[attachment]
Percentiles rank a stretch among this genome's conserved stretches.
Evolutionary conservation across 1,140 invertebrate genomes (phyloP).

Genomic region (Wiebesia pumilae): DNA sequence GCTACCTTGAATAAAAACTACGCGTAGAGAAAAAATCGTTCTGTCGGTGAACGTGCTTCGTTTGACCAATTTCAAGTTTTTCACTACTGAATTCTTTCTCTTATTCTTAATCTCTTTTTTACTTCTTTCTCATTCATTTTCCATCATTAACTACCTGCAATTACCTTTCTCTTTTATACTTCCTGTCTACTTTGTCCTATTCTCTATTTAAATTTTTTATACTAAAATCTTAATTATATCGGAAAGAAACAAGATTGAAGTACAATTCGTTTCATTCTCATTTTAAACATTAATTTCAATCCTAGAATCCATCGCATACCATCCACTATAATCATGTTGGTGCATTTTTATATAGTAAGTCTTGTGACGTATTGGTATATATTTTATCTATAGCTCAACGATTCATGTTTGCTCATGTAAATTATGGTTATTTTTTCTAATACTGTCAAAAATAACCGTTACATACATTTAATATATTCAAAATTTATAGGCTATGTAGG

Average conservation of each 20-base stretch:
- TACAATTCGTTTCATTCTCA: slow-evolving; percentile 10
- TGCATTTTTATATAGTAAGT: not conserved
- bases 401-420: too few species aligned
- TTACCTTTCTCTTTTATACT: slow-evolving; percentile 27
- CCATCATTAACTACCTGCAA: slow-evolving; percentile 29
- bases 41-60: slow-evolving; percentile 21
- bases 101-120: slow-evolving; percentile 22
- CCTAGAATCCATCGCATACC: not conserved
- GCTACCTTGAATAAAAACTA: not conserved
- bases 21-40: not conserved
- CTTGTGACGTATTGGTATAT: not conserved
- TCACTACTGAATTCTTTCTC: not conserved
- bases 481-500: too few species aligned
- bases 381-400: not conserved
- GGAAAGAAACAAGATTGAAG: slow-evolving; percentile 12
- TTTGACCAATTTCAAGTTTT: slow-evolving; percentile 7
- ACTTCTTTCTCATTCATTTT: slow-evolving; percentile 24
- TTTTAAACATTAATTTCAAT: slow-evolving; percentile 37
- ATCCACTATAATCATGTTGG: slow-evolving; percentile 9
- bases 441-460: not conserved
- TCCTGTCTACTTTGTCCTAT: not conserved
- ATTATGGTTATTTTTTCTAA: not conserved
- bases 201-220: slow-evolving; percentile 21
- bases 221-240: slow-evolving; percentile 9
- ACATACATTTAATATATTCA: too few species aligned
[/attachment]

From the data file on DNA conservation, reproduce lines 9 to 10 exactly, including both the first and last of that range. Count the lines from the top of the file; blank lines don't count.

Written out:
- CCATCATTAACTACCTGCAA: slow-evolving; percentile 29
- bases 41-60: slow-evolving; percentile 21